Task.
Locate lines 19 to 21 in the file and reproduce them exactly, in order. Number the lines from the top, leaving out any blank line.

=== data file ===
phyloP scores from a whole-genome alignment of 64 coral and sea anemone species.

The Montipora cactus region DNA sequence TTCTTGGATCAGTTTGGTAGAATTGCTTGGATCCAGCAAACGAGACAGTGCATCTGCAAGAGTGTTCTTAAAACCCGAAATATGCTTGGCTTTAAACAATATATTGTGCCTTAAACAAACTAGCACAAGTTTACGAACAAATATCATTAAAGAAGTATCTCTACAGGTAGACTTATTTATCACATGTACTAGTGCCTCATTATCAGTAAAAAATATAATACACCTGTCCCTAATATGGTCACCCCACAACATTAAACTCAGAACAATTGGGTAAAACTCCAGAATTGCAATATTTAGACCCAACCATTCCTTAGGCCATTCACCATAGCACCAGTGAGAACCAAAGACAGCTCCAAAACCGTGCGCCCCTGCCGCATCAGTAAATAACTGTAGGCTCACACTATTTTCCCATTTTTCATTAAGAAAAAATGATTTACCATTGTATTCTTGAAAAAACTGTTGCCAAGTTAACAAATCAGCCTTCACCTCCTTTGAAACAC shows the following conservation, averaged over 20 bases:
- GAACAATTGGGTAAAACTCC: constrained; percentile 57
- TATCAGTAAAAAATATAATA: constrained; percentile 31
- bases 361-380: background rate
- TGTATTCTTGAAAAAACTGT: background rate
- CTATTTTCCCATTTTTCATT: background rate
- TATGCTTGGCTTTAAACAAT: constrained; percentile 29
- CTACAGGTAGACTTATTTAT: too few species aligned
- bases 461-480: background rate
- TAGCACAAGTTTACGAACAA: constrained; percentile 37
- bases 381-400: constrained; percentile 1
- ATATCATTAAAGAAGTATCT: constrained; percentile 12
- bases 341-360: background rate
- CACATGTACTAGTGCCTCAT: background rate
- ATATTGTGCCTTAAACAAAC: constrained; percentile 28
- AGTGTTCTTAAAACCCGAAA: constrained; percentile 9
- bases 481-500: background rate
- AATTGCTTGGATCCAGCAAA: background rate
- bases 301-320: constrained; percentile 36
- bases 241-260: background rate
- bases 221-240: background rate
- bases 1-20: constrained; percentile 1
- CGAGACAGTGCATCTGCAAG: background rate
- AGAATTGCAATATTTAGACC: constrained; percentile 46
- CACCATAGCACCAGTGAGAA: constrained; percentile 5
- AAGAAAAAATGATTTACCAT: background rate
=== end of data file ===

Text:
- AATTGCTTGGATCCAGCAAA: background rate
- bases 301-320: constrained; percentile 36
- bases 241-260: background rate